• Maxmum containcer size


  • Tez:
    • Tez Container Size
    • Hold containers to reduce latency = true
    • Number of containers held = 10
    • Memory (For Map Join)
  • hive-site:
    • set hive.execution.engine=tez;
      set hive.vectorized.execution.reduce.enabled = true;
      set hive.vectorized.execution.enabled = true;
      set hive.cbo.enable=true;
      set hive.compute.query.using.stats=true;
      set hive.stats.fetch.column.stats=true;
      set hive.stats.fetch.partition.stats=true;


  • Memory:
    • Node
  • Container:
    • Minimum container size
    • Maxmum containcer size

Sqoop (Use ORC to improve performance )

# import
mysql -h $myhost -u $myuser -p$mypass $mydb -e 'show tables' | awk -v myuser="$myuser" -v mypass="$mypass" -v mydb="$mydb" -v myhost="$myhost" '{ print "sqoop import --connect jdbc:mysql://"myhost"/"mydb" --username "myuser" --password "mypass" -m 1 --table "$1" --hcatalog-database "mydb" --hcatalog-table "$1" --create-hcatalog-table --hcatalog-storage-stanza \"stored as orcfile\""}' | bash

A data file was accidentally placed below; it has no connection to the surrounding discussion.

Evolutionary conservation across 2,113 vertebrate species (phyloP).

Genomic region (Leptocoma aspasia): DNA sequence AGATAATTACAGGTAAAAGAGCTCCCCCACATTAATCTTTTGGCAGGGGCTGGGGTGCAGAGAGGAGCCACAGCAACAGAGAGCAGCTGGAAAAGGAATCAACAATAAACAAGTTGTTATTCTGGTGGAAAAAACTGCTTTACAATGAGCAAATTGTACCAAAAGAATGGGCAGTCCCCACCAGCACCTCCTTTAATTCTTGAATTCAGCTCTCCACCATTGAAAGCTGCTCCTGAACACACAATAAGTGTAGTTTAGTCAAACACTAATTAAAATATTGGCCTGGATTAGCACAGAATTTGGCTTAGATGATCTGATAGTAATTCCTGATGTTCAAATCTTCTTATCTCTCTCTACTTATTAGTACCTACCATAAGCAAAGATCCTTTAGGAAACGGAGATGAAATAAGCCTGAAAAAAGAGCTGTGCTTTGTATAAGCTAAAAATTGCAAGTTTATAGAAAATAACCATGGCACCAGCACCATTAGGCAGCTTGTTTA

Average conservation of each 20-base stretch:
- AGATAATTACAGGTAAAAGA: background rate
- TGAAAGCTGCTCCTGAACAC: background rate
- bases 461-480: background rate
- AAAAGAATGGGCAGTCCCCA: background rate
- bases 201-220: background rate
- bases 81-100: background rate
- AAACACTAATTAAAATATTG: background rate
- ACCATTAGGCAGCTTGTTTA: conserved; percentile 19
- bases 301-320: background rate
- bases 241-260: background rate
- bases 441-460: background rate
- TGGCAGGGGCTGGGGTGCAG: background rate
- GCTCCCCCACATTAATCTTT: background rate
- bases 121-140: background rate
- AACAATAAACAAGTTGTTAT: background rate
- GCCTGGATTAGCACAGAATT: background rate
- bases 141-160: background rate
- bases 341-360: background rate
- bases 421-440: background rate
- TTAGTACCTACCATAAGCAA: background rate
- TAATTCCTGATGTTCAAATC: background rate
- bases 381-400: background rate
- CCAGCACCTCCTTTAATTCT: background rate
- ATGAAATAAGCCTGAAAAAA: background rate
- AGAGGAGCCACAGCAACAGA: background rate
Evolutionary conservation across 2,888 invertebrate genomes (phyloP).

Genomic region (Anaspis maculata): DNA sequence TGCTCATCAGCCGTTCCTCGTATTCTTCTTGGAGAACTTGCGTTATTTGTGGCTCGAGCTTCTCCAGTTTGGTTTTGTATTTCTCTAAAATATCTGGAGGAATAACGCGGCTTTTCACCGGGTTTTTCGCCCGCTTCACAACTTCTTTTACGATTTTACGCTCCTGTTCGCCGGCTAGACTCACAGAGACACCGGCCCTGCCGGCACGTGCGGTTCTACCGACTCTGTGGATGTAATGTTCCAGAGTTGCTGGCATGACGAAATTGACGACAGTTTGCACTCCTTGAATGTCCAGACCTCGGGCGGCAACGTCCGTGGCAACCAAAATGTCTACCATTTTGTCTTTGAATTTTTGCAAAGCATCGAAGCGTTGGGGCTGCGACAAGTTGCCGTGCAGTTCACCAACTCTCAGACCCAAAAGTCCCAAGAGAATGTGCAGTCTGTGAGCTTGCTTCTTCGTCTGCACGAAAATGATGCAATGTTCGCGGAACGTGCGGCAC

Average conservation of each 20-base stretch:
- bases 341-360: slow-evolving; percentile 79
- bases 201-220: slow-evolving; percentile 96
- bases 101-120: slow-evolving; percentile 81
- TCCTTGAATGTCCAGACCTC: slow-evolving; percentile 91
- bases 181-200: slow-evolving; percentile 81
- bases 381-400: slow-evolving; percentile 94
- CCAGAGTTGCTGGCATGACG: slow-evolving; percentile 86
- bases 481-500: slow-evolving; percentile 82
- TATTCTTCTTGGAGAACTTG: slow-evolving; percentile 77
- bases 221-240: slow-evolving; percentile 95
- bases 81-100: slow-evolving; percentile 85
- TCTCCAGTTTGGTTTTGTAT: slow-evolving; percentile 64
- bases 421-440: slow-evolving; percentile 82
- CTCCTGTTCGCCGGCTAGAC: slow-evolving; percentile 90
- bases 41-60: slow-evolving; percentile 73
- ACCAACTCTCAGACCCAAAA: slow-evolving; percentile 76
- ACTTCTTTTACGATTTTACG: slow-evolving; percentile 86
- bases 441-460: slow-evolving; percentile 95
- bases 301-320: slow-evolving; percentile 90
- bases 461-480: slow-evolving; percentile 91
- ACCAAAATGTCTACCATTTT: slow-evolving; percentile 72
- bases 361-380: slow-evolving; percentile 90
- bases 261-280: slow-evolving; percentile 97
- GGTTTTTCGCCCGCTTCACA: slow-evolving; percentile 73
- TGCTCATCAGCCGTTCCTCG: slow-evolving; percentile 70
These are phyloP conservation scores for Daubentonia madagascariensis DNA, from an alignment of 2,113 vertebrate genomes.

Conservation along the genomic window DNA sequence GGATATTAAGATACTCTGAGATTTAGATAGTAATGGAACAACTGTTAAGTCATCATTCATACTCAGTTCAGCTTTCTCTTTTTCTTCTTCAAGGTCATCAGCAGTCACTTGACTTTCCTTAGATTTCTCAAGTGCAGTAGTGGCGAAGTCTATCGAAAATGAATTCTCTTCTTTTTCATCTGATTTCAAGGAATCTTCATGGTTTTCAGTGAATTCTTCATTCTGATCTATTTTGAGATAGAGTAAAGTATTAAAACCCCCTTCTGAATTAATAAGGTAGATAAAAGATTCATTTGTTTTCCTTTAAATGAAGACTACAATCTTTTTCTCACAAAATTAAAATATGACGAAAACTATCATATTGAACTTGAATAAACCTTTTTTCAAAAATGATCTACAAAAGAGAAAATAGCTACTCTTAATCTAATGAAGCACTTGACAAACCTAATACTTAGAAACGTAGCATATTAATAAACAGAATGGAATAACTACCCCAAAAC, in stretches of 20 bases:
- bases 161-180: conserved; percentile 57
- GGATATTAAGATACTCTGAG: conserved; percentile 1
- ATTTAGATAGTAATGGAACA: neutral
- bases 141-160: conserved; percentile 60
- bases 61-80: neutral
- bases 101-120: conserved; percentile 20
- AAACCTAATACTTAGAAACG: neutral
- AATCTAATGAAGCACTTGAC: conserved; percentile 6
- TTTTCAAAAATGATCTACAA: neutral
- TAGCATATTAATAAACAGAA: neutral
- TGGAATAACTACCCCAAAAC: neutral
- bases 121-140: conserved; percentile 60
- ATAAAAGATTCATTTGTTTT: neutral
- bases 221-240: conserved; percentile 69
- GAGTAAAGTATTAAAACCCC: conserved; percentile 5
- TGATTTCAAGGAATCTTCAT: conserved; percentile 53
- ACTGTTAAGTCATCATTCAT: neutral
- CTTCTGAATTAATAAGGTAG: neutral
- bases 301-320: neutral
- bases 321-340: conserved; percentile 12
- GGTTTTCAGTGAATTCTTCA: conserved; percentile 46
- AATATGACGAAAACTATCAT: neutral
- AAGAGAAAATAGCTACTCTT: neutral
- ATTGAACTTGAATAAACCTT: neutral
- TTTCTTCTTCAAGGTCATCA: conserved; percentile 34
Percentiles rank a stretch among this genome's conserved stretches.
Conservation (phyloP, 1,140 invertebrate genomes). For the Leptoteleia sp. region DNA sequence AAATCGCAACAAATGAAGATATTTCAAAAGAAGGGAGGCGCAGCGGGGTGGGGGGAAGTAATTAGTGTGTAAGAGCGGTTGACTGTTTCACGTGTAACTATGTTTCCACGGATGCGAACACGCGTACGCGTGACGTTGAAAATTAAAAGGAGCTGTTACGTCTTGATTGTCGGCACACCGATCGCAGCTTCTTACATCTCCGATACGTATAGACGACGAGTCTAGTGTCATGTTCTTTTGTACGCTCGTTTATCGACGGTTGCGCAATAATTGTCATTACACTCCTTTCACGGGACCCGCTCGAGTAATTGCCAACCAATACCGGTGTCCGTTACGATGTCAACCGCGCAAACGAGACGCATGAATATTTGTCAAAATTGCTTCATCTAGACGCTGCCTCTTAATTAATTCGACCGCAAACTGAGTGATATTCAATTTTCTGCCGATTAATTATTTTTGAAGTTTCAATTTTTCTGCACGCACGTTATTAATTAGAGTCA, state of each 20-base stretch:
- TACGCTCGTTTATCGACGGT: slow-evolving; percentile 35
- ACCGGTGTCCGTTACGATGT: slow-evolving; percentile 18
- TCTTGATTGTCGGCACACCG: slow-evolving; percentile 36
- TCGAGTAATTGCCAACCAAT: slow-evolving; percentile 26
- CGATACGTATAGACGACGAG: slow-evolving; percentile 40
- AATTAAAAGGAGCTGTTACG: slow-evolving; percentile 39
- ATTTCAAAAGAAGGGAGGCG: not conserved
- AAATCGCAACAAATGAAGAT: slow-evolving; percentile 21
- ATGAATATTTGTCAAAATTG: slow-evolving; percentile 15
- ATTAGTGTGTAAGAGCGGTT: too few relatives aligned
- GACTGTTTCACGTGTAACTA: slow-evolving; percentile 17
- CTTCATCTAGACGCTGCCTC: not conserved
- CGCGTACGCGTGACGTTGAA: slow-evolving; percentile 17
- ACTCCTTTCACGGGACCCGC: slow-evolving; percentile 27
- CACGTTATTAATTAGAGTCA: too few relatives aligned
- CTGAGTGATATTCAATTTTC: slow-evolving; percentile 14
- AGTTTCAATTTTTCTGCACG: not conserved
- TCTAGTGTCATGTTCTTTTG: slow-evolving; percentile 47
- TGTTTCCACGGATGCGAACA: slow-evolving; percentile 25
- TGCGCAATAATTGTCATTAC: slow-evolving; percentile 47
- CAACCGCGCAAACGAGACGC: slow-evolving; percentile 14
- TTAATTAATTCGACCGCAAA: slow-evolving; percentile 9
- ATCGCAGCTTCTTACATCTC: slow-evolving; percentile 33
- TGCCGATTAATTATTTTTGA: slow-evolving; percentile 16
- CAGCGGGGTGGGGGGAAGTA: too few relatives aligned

List all cron jobs for all users

for user in $(cut -f1 -d: /etc/passwd)
	do echo $user && crontab -u $user -l | egrep -v '^#' | sed 's/^/	/'
	echo " "

How use Sqoop to import and append to Hive

How use Sqoop to import and append to Hive

# Import from mysql to hive

sqoop import --connect jdbc:mysql://<HOST>/<DB> \
  --username <MYUSER> \
  --password <MYPASS> \
  --table <MYTABLE> \
  --hive-import --hive-table <DBMAMEONHIVE>.<TABLE> \
  --fields-terminated-by ','

# Change the hive table to external (will be stored on HDFS)


# Verify were the table are stored on HDFS looking for the Location field.


# Than now you can import and append with sqoop direct to the hdfs file which will reflect direct on the external table.

sqoop import --connect jdbc:mysql://<HOST>/ \
  --username <MYUSER> \
  --password <MYPASS> \
  --table <MYTABLE> \
  --target-dir '<HDFS_LOCATION_OUTPUT>' --incremental append --check-column '<PRIMARY_KEY_COLUMN>' --last-value <LAST_VALUE_IMPORTED>